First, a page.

Facebook group in July of 2020.        lover I appreciate that the group
So far, over 450 landowners            connects me with like-minded
and prairie professionals have         members,” she said.
connected and started sharing     Questions like this, on a wide
photos, questions and resources variety of topics, are being
about prairie in Minnesota.     posted by members of the
  What do the conversations in Facebook Group regularly with
this group look like?           each post receiving help and
                                ideas from fellow landowners.
  Marybeth Block, one of the Members are even going beyond
landowners in the Facebook questions, often sharing links to

Screenshot of Marybeth’s question to the Facebook group.
Minnesota Prairie Landowner Network - Discover the Summer 2021
new resources and information    able to see all the posts, photos,
that they have found useful. Joinquestions, and comments that
the group to share your expertisepeople have shared. However,
and ask your questions!          you will not be able to post and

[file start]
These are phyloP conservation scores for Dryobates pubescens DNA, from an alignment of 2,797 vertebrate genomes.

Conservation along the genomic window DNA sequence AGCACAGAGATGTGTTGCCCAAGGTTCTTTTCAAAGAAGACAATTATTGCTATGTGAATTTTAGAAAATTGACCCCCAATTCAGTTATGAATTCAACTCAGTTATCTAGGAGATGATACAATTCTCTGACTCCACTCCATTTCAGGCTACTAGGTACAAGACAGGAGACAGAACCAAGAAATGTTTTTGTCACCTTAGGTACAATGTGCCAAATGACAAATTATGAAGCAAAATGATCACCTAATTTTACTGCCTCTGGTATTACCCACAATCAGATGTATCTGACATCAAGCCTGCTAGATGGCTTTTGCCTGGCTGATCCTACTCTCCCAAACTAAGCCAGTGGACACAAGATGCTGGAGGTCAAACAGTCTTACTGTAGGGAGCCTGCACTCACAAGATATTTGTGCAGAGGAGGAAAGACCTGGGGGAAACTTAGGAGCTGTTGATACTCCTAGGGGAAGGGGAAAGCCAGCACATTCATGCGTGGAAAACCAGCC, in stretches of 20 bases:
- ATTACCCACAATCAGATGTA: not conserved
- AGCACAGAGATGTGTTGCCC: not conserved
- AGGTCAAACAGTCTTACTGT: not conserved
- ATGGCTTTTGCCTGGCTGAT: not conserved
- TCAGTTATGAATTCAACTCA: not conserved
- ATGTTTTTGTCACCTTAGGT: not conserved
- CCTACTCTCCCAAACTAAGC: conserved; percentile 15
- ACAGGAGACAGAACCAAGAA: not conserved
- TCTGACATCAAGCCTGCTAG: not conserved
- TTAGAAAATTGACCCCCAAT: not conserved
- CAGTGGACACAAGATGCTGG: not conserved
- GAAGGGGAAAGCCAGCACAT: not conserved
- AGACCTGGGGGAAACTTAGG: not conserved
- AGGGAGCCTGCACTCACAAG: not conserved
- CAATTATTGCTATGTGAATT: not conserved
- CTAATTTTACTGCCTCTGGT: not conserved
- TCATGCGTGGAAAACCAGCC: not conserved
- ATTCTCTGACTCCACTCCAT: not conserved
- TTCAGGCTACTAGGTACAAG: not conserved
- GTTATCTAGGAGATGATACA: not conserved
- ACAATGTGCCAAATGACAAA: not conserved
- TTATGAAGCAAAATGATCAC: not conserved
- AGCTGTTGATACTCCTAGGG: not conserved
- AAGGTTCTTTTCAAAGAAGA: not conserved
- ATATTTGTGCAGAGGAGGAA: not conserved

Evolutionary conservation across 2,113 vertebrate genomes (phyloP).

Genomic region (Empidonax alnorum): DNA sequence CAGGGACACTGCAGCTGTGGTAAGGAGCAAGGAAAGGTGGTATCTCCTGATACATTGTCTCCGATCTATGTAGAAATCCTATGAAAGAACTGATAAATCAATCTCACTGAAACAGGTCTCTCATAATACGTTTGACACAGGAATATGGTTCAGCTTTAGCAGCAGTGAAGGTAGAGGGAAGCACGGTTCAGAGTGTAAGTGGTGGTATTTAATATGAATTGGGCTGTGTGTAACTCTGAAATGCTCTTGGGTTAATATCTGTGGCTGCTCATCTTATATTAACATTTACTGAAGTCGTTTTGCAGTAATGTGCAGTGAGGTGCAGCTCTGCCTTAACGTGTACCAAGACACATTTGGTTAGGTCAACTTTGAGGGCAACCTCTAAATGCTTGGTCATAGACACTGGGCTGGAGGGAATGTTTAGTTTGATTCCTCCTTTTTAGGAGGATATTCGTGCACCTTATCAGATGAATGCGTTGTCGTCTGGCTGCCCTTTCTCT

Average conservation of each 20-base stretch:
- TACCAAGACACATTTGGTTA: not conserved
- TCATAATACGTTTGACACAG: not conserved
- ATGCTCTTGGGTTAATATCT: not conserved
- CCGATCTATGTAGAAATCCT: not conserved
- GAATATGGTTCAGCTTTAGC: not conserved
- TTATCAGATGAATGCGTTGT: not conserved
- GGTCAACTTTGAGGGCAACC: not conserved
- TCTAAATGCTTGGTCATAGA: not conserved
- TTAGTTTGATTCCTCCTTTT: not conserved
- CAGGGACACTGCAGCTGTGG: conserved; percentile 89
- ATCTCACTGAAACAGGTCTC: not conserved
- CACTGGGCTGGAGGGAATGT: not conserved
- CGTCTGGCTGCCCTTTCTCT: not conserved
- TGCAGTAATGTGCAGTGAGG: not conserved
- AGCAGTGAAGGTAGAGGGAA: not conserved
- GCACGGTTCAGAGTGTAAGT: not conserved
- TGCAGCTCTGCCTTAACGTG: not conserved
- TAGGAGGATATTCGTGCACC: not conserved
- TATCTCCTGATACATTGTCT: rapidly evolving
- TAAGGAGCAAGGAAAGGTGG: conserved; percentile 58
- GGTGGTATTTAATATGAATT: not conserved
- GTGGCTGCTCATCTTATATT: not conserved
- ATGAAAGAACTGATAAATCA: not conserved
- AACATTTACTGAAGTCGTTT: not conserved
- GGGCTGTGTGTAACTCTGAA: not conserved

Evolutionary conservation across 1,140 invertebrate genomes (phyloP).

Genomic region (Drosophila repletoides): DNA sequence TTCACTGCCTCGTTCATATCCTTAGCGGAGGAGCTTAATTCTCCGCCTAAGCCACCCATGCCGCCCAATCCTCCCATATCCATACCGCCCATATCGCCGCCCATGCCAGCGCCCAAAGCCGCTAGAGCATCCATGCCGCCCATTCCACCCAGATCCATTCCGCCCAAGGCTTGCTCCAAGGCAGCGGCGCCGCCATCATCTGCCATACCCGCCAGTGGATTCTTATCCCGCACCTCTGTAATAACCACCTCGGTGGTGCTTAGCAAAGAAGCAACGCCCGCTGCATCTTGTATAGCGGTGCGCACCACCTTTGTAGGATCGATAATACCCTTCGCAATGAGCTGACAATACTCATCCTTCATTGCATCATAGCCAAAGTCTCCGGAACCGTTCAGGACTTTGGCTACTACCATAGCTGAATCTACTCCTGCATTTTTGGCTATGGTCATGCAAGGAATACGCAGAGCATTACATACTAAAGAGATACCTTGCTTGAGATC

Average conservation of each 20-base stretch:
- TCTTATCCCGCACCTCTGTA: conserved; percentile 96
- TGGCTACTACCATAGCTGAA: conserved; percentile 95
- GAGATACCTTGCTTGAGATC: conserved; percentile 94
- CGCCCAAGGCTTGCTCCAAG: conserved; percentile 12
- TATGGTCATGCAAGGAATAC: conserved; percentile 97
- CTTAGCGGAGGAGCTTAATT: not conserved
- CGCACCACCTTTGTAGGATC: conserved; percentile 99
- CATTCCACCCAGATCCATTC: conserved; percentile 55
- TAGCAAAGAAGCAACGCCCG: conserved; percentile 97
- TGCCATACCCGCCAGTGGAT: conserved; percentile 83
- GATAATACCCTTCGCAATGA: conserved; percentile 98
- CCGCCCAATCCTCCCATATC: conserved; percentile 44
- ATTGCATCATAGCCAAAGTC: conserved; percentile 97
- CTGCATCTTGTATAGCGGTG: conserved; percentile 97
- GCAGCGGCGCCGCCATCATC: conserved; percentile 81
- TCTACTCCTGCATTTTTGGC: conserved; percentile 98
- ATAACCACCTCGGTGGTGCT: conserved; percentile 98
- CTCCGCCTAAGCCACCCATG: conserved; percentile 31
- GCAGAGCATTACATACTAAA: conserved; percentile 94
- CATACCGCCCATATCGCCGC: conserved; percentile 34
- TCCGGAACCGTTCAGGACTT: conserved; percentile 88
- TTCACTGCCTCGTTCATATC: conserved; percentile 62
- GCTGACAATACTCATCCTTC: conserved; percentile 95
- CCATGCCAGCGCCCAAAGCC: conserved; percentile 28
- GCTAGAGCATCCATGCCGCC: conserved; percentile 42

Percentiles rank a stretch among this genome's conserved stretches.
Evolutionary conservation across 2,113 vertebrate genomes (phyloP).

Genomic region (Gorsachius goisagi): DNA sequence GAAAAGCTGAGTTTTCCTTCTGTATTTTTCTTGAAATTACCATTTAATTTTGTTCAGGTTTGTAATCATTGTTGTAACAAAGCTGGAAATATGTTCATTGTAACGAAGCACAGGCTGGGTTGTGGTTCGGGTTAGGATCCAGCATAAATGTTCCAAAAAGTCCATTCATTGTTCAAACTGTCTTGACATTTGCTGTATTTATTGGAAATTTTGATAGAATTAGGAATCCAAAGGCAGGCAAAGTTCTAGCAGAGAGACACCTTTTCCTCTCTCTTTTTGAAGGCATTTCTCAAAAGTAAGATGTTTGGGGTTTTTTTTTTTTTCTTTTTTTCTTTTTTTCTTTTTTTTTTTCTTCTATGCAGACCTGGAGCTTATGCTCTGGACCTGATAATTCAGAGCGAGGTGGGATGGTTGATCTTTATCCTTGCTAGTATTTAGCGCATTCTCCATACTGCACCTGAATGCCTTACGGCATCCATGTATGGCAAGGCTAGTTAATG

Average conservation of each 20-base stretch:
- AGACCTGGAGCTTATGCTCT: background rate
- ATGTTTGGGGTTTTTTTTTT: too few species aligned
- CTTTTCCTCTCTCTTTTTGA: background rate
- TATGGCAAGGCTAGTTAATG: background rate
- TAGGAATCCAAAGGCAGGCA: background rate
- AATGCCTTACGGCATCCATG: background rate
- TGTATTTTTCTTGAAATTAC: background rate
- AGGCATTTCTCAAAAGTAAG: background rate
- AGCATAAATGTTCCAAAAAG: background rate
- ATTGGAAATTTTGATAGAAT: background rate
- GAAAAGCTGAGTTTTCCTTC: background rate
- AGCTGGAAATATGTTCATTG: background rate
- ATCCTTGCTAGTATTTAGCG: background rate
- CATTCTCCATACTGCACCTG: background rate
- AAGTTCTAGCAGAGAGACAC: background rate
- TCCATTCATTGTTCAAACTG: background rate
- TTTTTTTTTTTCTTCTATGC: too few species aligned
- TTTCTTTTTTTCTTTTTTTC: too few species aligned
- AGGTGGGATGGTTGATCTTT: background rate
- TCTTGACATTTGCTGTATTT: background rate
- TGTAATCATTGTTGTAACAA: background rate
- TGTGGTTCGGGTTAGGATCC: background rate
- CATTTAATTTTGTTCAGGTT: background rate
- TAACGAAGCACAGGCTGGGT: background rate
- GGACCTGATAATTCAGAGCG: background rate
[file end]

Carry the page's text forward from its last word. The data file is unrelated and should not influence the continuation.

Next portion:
comment until you have joined
  How do you find this Facebook
                                 the group. If you already have
                                 a Facebook account, you just
  The easiest way to find the need to sign into your account
Facebook group is by using and select the option to join
a browser (Google Chrome, the group. If you do not have a
Safari, Internet Explorer, etc.) Facebook account, you will need
to go to www.facebook.com/ to first make one in order to join
groups/MNPrairieNetwork. the group.
Another way you can find it is
                                   How do you make a Facebook
by searching for “MN Prairie
Network” on an internet search
engine (www.Google.com) or         To join the MPLN Facebook
by searching directly on the group and participate in the
Facebook app or website.         discussion, you will need a
  Once you find the MPLN Facebook account. If you do not
                                 have a Facebook account, you
Facebook group, you will be
                                 can make one for free by going